Thirteen unique prospective cohort screening studies reported in 24 articles11-34 and with results for 1317 people (Table 1) were included. All screening populations except 1 small comparison group in 1 study were exclusively persons at elevated familial risk for pancreatic adenocarcinoma, with or without confirmed genetic mutations or syndromes. No studies reported the effect of screening for pancreatic adenocarcinoma on cancer morbidity, mortality, or all-cause mortality (KQ1). All 13 studies reported diagnostic yield of screening tests for pancreatic adenocarcinoma (N = 1317, KQ2); 9 of these studies (18 articles)11-20,24-31 reported on the procedural harms (n = 675) or psychological harms (n = 271) of screening (KQ3). No studies on the effectiveness of treatment for screen-detected pancreatic adenocarcinoma (KQ4) met inclusion criteria. Six studies (12 articles)12-14,16,18-21,23,27,29,34 reported on the harms of treatment of screen-detected pancreatic adenocarcinoma (n = 32, KQ5). The studies were conducted in the United States, Canada, and Europe; all included studies were of fair quality.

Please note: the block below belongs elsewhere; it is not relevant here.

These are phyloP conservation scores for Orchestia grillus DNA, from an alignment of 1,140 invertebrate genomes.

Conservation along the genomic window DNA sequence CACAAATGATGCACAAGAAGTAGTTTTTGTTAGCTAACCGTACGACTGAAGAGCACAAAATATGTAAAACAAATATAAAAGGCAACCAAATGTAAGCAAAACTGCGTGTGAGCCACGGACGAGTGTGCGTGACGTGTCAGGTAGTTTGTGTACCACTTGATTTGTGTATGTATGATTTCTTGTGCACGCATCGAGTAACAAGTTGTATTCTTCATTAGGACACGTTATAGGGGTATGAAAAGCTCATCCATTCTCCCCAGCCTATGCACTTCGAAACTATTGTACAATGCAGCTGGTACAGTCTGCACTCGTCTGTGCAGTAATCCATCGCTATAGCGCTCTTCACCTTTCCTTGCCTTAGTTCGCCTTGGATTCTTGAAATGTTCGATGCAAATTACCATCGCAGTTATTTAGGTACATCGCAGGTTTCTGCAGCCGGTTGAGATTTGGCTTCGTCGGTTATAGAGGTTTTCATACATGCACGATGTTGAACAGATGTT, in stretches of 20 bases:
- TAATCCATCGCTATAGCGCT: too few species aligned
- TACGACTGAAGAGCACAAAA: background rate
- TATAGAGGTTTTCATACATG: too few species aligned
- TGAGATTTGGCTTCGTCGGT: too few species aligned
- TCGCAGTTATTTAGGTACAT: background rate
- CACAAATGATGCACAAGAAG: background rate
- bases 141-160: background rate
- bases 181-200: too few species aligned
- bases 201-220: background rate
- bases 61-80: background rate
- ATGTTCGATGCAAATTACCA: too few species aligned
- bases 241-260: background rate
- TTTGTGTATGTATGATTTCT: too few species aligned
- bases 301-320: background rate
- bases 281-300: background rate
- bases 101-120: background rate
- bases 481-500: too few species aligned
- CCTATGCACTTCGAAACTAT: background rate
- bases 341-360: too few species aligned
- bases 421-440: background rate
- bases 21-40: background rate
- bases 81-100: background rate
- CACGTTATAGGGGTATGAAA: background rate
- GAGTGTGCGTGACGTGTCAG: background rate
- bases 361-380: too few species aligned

Effectiveness of Screening

Key Question 1. Does screening for pancreatic adenocarcinoma improve cancer morbidity or mortality or all-cause mortality?

Key Question 1a. Does screening effectiveness vary by clinically relevant subpopulations (eg, by age group, family history of pancreatic cancer, personal history of new-onset diabetes, or other risk factors)?

No studies met inclusion criteria for KQ1.